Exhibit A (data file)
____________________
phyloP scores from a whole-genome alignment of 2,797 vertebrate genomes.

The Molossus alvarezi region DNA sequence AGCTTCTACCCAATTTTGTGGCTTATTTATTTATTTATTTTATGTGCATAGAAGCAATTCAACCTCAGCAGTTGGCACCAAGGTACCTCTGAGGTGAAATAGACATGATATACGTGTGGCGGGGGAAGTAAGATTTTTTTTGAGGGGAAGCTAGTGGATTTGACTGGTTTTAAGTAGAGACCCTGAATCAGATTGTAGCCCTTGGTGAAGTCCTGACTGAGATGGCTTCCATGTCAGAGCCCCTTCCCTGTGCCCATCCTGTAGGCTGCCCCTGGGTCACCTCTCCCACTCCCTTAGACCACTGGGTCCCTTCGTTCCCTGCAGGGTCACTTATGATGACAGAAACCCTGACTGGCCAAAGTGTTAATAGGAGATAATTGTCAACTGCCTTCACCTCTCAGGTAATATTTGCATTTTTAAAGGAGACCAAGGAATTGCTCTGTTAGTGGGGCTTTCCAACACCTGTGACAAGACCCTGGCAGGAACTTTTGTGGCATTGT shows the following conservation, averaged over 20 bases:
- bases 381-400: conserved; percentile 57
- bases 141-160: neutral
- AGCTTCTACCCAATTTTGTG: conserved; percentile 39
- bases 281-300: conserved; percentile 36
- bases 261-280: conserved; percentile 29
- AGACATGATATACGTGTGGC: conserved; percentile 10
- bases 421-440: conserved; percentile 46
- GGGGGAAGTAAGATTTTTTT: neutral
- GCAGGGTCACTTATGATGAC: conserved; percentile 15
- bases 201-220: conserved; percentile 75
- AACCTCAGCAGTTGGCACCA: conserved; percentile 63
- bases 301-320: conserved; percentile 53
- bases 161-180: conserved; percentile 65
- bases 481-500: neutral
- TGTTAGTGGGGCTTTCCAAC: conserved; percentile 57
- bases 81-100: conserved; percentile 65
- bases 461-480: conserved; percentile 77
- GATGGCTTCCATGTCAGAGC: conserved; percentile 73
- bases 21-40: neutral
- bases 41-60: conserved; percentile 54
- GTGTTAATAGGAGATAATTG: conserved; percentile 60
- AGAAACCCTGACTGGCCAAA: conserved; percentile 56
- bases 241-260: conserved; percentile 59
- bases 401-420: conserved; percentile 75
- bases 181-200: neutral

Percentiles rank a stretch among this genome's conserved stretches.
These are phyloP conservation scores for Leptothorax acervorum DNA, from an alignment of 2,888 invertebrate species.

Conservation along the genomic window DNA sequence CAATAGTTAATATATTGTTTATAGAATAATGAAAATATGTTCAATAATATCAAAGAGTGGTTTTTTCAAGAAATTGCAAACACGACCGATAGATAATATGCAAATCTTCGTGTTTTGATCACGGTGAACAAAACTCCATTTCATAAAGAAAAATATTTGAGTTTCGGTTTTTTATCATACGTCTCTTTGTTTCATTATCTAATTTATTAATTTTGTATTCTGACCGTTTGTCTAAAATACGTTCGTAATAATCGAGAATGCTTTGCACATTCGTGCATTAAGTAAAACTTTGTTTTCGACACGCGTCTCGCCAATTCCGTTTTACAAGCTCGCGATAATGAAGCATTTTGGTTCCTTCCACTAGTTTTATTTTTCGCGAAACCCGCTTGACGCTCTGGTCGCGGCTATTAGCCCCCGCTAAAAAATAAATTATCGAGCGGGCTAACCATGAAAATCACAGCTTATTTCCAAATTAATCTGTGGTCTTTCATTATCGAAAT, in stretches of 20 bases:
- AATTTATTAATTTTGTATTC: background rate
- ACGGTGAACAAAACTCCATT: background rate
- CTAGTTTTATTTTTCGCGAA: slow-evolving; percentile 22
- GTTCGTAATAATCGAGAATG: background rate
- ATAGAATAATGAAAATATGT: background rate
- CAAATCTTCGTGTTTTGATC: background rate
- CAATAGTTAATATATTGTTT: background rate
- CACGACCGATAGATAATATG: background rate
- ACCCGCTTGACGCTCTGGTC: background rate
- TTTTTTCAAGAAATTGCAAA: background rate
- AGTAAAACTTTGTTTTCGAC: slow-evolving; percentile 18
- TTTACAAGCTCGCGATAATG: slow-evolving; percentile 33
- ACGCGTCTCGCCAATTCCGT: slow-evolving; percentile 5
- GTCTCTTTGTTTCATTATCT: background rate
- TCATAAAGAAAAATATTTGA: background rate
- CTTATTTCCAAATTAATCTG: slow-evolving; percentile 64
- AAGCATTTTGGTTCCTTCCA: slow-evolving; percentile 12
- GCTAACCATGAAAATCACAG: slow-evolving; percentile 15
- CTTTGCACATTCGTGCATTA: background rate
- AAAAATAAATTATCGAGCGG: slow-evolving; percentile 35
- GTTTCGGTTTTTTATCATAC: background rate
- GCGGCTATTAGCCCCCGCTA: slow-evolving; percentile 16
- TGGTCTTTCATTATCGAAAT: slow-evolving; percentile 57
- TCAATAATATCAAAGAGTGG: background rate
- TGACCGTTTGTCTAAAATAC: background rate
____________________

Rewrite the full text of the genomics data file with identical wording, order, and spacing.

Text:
phyloP scores from a whole-genome alignment of 2,797 vertebrate genomes.

The Molossus alvarezi region DNA sequence AGCTTCTACCCAATTTTGTGGCTTATTTATTTATTTATTTTATGTGCATAGAAGCAATTCAACCTCAGCAGTTGGCACCAAGGTACCTCTGAGGTGAAATAGACATGATATACGTGTGGCGGGGGAAGTAAGATTTTTTTTGAGGGGAAGCTAGTGGATTTGACTGGTTTTAAGTAGAGACCCTGAATCAGATTGTAGCCCTTGGTGAAGTCCTGACTGAGATGGCTTCCATGTCAGAGCCCCTTCCCTGTGCCCATCCTGTAGGCTGCCCCTGGGTCACCTCTCCCACTCCCTTAGACCACTGGGTCCCTTCGTTCCCTGCAGGGTCACTTATGATGACAGAAACCCTGACTGGCCAAAGTGTTAATAGGAGATAATTGTCAACTGCCTTCACCTCTCAGGTAATATTTGCATTTTTAAAGGAGACCAAGGAATTGCTCTGTTAGTGGGGCTTTCCAACACCTGTGACAAGACCCTGGCAGGAACTTTTGTGGCATTGT shows the following conservation, averaged over 20 bases:
- bases 381-400: conserved; percentile 57
- bases 141-160: neutral
- AGCTTCTACCCAATTTTGTG: conserved; percentile 39
- bases 281-300: conserved; percentile 36
- bases 261-280: conserved; percentile 29
- AGACATGATATACGTGTGGC: conserved; percentile 10
- bases 421-440: conserved; percentile 46
- GGGGGAAGTAAGATTTTTTT: neutral
- GCAGGGTCACTTATGATGAC: conserved; percentile 15
- bases 201-220: conserved; percentile 75
- AACCTCAGCAGTTGGCACCA: conserved; percentile 63
- bases 301-320: conserved; percentile 53
- bases 161-180: conserved; percentile 65
- bases 481-500: neutral
- TGTTAGTGGGGCTTTCCAAC: conserved; percentile 57
- bases 81-100: conserved; percentile 65
- bases 461-480: conserved; percentile 77
- GATGGCTTCCATGTCAGAGC: conserved; percentile 73
- bases 21-40: neutral
- bases 41-60: conserved; percentile 54
- GTGTTAATAGGAGATAATTG: conserved; percentile 60
- AGAAACCCTGACTGGCCAAA: conserved; percentile 56
- bases 241-260: conserved; percentile 59
- bases 401-420: conserved; percentile 75
- bases 181-200: neutral

Percentiles rank a stretch among this genome's conserved stretches.
These are phyloP conservation scores for Leptothorax acervorum DNA, from an alignment of 2,888 invertebrate species.

Conservation along the genomic window DNA sequence CAATAGTTAATATATTGTTTATAGAATAATGAAAATATGTTCAATAATATCAAAGAGTGGTTTTTTCAAGAAATTGCAAACACGACCGATAGATAATATGCAAATCTTCGTGTTTTGATCACGGTGAACAAAACTCCATTTCATAAAGAAAAATATTTGAGTTTCGGTTTTTTATCATACGTCTCTTTGTTTCATTATCTAATTTATTAATTTTGTATTCTGACCGTTTGTCTAAAATACGTTCGTAATAATCGAGAATGCTTTGCACATTCGTGCATTAAGTAAAACTTTGTTTTCGACACGCGTCTCGCCAATTCCGTTTTACAAGCTCGCGATAATGAAGCATTTTGGTTCCTTCCACTAGTTTTATTTTTCGCGAAACCCGCTTGACGCTCTGGTCGCGGCTATTAGCCCCCGCTAAAAAATAAATTATCGAGCGGGCTAACCATGAAAATCACAGCTTATTTCCAAATTAATCTGTGGTCTTTCATTATCGAAAT, in stretches of 20 bases:
- AATTTATTAATTTTGTATTC: background rate
- ACGGTGAACAAAACTCCATT: background rate
- CTAGTTTTATTTTTCGCGAA: slow-evolving; percentile 22
- GTTCGTAATAATCGAGAATG: background rate
- ATAGAATAATGAAAATATGT: background rate
- CAAATCTTCGTGTTTTGATC: background rate
- CAATAGTTAATATATTGTTT: background rate
- CACGACCGATAGATAATATG: background rate
- ACCCGCTTGACGCTCTGGTC: background rate
- TTTTTTCAAGAAATTGCAAA: background rate
- AGTAAAACTTTGTTTTCGAC: slow-evolving; percentile 18
- TTTACAAGCTCGCGATAATG: slow-evolving; percentile 33
- ACGCGTCTCGCCAATTCCGT: slow-evolving; percentile 5
- GTCTCTTTGTTTCATTATCT: background rate
- TCATAAAGAAAAATATTTGA: background rate
- CTTATTTCCAAATTAATCTG: slow-evolving; percentile 64
- AAGCATTTTGGTTCCTTCCA: slow-evolving; percentile 12
- GCTAACCATGAAAATCACAG: slow-evolving; percentile 15
- CTTTGCACATTCGTGCATTA: background rate
- AAAAATAAATTATCGAGCGG: slow-evolving; percentile 35
- GTTTCGGTTTTTTATCATAC: background rate
- GCGGCTATTAGCCCCCGCTA: slow-evolving; percentile 16
- TGGTCTTTCATTATCGAAAT: slow-evolving; percentile 57
- TCAATAATATCAAAGAGTGG: background rate
- TGACCGTTTGTCTAAAATAC: background rate